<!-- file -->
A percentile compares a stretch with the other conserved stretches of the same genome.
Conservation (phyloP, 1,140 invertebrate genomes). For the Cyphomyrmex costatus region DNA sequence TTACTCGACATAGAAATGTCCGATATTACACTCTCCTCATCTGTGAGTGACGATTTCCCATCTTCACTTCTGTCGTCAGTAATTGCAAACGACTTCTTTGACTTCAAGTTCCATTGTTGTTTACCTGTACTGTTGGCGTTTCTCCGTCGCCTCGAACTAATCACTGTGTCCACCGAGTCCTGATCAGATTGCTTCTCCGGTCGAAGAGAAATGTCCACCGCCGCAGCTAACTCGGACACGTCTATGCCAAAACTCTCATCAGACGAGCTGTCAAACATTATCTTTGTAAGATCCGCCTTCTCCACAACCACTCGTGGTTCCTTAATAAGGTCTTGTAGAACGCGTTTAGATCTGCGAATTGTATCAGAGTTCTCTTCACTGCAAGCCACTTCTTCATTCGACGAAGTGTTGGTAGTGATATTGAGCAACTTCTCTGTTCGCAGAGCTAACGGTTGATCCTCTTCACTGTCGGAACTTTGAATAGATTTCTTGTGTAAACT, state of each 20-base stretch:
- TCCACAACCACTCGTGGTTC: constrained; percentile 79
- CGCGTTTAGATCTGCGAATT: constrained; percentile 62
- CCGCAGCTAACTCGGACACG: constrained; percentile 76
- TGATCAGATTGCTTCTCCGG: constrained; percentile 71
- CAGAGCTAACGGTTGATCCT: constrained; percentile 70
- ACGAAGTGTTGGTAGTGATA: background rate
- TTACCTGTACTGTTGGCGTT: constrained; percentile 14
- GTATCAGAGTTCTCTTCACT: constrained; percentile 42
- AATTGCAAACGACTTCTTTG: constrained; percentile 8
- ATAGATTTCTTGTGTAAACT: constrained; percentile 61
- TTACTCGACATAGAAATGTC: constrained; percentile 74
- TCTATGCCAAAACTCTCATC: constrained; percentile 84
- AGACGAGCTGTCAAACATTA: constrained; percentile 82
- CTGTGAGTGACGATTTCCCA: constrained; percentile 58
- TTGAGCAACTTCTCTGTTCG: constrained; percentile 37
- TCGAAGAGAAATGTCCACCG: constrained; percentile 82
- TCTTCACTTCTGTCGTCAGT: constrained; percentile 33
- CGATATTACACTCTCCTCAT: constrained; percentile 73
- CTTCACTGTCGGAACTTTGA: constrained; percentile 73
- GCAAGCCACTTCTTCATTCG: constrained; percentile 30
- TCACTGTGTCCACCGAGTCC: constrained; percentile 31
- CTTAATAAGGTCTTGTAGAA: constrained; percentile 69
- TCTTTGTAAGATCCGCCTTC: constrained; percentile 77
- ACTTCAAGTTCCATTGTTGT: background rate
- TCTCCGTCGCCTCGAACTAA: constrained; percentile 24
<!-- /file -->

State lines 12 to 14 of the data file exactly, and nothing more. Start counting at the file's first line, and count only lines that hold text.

- ATAGATTTCTTGTGTAAACT: constrained; percentile 61
- TTACTCGACATAGAAATGTC: constrained; percentile 74
- TCTATGCCAAAACTCTCATC: constrained; percentile 84